Even in such a system, political parties and their leaders might be able to take the long-term view, developing plans to present to the electorate, who might then choose which direction to pursue. Parties could conceivably, in taking a broader, longer view, enable policy planning and more coherent policy strategies. Legislators come and go, but parties remain, and so they can and should plan ahead, so the argument goes. In Westminster-style parliamentary systems, this is precisely what happens. But even in such a parliament, a turnover in party control can wreak havoc on government planning. Tony Blair and the Labour Party can plan and implement any policy they wish because they currently control the British government. But what happens if Labour loses its majority next year and is replaced by the Conservative Party? Suddenly, all the plans of Labour are thrown out the window, and new, Conservative plans are implemented. Just because a plan exists doesn’t mean better planning happens. 

Is switching erratically from one long-term plan to another better than having no plan at all?

Aside from the disincentives for planning that are set up by the structure of state government, public policy planning is hard simply because public problems are, well, hard. If they were easy, someone in the private sector would have figured out how to solve them and make money doing so. How do we stop people from abusing drugs? How do we educate children? How do we encourage the unemployed to work, and how do we care for those who can’t or won’t work? How do we discourage people from committing crimes? These are questions that humans have long pondered, and there is no reason to believe that we are going to answer them definitively any time soon.

There are two levels on which these public problems are hard. 

First, it’s tough just to reach a consensus on common policy goals for many public problems. For example, how do we help poor, single mothers? Do we get them a job? Do we encourage them to be stay-at-home moms? Do we try to stop single women from having babies in the first place? Maybe we do all these things.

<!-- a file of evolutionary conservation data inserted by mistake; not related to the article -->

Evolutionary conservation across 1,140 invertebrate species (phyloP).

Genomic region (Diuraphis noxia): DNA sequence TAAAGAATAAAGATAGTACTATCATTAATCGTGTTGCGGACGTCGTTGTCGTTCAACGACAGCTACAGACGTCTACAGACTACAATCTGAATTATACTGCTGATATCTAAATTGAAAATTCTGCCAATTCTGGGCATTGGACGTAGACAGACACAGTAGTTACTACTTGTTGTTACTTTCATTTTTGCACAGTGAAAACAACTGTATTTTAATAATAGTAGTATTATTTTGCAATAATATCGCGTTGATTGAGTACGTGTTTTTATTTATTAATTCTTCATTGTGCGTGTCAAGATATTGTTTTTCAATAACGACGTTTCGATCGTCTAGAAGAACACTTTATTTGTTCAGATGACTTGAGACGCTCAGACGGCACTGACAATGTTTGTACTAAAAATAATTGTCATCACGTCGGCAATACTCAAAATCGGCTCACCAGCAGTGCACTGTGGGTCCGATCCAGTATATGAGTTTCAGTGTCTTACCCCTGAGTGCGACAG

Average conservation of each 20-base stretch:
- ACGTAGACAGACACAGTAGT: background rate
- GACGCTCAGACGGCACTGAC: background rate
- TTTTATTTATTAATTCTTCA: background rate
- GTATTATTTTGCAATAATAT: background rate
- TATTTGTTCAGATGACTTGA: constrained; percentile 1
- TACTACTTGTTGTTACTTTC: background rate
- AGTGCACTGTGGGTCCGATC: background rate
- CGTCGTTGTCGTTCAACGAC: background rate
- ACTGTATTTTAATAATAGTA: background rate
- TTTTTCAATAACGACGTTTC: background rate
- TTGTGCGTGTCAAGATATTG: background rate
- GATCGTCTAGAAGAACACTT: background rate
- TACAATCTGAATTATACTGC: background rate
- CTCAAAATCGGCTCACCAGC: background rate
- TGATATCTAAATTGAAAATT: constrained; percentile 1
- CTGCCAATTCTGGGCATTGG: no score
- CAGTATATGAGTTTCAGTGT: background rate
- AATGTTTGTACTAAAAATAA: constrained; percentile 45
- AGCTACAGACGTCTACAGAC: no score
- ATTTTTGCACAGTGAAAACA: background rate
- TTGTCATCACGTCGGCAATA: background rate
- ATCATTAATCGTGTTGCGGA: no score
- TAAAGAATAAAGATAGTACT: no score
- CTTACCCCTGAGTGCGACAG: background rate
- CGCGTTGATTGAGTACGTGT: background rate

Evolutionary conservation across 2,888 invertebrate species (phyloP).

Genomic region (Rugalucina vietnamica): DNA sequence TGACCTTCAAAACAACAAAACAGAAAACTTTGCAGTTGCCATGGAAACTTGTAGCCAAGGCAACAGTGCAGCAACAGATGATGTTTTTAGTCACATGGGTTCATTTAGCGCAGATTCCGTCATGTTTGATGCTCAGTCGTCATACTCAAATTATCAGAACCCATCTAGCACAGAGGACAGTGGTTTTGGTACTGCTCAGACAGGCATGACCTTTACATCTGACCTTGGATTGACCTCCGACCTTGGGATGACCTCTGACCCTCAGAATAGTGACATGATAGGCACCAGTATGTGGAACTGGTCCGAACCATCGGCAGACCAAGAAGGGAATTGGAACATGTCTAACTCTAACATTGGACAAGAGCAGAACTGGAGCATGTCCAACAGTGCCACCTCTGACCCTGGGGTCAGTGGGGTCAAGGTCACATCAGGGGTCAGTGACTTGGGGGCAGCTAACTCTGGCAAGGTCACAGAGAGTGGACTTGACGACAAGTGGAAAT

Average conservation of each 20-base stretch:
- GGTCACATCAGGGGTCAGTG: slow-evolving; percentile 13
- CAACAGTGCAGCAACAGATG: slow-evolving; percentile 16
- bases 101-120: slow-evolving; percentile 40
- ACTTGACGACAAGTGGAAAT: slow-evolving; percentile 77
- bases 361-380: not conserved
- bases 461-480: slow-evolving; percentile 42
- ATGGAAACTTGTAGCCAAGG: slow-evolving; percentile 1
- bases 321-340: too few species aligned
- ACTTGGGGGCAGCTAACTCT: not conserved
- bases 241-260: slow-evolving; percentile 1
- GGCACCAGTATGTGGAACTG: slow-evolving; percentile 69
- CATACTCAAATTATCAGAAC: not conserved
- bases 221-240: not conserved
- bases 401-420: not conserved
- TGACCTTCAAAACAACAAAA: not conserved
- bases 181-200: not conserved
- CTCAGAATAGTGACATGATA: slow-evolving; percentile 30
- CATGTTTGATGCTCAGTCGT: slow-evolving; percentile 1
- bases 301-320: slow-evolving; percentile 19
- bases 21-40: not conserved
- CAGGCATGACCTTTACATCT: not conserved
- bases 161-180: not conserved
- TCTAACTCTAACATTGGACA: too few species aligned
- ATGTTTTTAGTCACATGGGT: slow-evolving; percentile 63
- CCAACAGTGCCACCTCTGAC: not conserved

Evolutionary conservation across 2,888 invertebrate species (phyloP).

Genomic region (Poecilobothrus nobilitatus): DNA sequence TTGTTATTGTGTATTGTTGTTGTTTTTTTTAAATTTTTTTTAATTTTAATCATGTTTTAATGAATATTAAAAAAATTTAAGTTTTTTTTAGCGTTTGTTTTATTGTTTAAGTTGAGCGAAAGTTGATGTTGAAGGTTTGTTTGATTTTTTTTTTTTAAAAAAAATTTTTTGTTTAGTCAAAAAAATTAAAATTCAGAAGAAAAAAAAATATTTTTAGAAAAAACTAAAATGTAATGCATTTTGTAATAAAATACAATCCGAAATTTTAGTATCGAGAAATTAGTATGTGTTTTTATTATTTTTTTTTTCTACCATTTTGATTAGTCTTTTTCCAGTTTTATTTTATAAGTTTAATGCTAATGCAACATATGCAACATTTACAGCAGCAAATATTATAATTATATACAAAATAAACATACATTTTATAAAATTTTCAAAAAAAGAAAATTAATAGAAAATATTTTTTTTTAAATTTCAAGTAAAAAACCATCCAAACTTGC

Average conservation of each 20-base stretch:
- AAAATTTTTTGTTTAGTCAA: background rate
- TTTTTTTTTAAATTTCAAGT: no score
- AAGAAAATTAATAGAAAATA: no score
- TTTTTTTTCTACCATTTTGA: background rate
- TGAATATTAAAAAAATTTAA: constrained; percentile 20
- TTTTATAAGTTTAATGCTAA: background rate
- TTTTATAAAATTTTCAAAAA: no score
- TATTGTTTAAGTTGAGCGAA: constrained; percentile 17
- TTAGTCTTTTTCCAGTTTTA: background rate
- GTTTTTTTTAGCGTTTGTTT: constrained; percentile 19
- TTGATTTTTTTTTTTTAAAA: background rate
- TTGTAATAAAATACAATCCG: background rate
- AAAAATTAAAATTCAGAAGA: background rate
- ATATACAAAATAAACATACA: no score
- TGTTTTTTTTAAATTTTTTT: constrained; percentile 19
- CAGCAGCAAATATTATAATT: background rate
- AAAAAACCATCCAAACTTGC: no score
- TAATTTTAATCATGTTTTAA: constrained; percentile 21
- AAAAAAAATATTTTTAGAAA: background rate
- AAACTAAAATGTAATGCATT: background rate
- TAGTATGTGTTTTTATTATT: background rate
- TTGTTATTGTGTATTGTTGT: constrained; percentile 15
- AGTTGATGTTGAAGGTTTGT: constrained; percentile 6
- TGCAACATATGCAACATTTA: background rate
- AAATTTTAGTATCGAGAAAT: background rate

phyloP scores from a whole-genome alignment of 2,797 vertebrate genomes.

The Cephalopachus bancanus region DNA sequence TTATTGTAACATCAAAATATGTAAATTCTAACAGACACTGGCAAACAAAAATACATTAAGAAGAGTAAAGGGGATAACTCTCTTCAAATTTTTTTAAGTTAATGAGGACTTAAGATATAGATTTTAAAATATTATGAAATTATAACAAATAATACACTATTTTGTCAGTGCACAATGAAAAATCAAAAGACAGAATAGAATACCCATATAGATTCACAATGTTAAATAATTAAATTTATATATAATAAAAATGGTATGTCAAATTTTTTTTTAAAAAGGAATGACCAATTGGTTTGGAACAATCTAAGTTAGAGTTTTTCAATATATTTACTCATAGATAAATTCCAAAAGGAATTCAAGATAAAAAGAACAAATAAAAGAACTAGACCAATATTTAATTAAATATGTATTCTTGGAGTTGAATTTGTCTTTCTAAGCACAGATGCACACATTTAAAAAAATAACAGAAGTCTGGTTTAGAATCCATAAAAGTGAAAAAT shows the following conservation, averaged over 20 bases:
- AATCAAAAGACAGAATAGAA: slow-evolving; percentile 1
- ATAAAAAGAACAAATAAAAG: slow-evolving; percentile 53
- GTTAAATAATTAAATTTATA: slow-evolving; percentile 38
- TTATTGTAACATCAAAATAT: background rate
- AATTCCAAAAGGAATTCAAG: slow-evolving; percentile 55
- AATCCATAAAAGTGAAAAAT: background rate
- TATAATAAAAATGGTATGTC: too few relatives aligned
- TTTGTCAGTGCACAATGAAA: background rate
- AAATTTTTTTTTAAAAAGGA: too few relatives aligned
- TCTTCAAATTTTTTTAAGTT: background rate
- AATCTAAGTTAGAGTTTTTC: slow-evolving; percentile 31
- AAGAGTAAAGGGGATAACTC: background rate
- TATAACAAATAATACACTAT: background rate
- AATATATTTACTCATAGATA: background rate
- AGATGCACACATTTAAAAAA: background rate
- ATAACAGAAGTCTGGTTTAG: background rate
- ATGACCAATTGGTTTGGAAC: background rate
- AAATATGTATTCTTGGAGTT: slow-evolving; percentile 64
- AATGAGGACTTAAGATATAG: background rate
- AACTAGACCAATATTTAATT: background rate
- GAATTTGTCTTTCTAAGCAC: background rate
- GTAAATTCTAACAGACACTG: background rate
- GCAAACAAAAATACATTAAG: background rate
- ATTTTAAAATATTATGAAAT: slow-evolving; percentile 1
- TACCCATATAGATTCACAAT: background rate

Prioritizing these goals is difficult, and some of them may actually be incompatible.  

Second, even if we can reach a consensus on the policy goal for a particular public problem, there is usually honest debate about the effectiveness of various policies in achieving that goal. Say we agree that the state should adopt the long-term goal of reducing single motherhood. Will sex education achieve this goal? What should we teach in a sex education class? Who should take these classes? Some argue that sex education discourages single motherhood, while others argue that sex education actually encourages it. Will providing young women with contraceptives reduce single motherhood? How about providing young men with contraceptives? If we encourage single people to “just say no,” will that reduce the number of babies born out of wedlock? New policy ideas are always risky, and even old ones are rarely proven unambiguously to be effective. Furthermore, public policy very often has unintended consequences that we won’t know about until it is put into effect.

This uncertainty about the potential effects of public policy makes policy-makers reluctant to undertake major policy changes and long-range planning. Rarely is it persuasive to argue on the floor of the Illinois General Assembly that a bill is a “bold new policy that will fundamentally change the way government addresses this public problem.” The obvious, and very effective, counterarguments are:  If this idea is so good, how come no one ever thought of it before? How do you know it will do what you say? What other problems will this policy cause? Thus, the bias is toward preferring the status quo, or something very close to it. This is true not only for elected officials, who have succeeded in the current system and so see little reason to change it, but also for most citizens, who often prefer the devil they know to the devil they don’t.

Political scientists have a word for the kind of policy-making that results from this environment: incrementalism.